In most states, eminent domain will not compensate for business value (net profits) or the loss of business value. Typically in eminent domain, a property owner is only entitled to compensation for the land taken, damages to the remainder (severance damages), and relocation benefits where necessary and applicable.
There are of course exceptions to this rule, and in a previous article we discussed MN statute 117.86, which compensates business owners for loss of going concern when a business or trade is destroyed by an eminent domain taking. Additionally, Florida Statute 73.071(3)(b) recognizes that a business has value apart from its real estate and, in certain circumstances, provides compensation for businesses in connection with eminent domain takings.
Generally, to qualify for business damages under Florida law, the following requirements must be met:
- The condemning authority must be a public body, not a public utility or private condemning authority.
- The taking must be for right-of-way
- It must be a partial taking of the owners property. Florida law does not allow recovery of business damages in total takes.
- The business operating on the property must have been established for at least five (5) years
Business damages are not defined specifically or limited to F.S. 73.071 and may be awarded by the court for (a) loss of value due to an altered capital structure (i.e., increased debt), (b) moving expenses and rent, (c) costs associated with obtaining a replacement property, (d) costs associated with constructing a replacement facility, and (e) down-time productivity losses, etc.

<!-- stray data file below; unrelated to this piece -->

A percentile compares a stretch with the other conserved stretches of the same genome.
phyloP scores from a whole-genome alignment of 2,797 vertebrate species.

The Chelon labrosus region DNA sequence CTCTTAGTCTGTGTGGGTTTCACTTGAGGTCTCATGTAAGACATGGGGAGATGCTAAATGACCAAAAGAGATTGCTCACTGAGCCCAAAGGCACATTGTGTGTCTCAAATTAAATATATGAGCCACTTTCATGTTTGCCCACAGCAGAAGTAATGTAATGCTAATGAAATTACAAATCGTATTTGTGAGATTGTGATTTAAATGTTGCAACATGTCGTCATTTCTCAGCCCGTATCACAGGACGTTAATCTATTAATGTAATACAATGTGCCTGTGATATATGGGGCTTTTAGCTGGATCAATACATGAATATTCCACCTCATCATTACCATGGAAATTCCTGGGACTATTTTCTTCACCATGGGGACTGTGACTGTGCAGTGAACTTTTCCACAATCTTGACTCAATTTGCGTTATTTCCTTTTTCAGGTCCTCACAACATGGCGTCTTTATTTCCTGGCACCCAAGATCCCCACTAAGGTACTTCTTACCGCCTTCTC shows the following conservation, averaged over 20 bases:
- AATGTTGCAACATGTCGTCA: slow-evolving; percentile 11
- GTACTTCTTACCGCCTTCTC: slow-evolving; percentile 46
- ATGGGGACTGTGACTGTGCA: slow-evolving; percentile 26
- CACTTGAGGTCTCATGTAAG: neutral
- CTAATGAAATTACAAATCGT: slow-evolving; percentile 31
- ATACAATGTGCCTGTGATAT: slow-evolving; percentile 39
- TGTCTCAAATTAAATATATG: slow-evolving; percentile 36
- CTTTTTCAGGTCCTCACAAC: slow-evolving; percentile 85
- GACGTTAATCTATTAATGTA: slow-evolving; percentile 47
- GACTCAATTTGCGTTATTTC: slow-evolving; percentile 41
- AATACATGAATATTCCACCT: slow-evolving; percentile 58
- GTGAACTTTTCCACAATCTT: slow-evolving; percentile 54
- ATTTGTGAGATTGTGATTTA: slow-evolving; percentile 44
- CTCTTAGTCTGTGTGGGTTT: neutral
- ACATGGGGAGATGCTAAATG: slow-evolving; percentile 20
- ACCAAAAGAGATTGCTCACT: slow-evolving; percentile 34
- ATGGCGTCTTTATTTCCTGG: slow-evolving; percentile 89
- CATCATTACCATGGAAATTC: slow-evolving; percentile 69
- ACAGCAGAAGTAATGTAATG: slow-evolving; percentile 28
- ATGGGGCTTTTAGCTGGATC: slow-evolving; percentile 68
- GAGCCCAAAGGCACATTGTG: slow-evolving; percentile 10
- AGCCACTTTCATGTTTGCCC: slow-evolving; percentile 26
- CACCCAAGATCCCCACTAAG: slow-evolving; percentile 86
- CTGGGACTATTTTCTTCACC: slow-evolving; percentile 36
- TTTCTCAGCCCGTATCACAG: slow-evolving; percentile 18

It’s important to understand that business damages must be separate from severance damages to avoid double recovery. Severance damages are part of the constitutional guarantee of “full compensation” and reimburse the owner for the reduction in value the taking causes to any remaining land, while business damages are a creature of statute and compensate the owner for “probable” reductions in business value, business losses, or increased business expenses “reasonably cause[d]” by the taking. Sys. Components Corp. v. Florida Dept. of Transp., 14 So. 3d 967, 978 (Fla. 2009)
If a business owner leases the property from which it operates its business, then they are generally entitled to compensation for the value of the lease under Florida eminent domain law (provided a condemnation clause does not exist in the lease), in addition to fixtures it has installed on the premise and any loss of value in the business as a result of the taking.
Making an offer for business damages is a time sensitive matter. Under Florida law, the condemning authority must send business owners a written notice prior to filing an eminent domain law suit. The business owner has 180 days from receipt of this written notice to make an initial offer for business damages.
Business damages are governed by statutes that are further defined through case law; they vary on a case by case basis, and must be calculated by experts. Please contact a professional for information regarding your rights in this matter.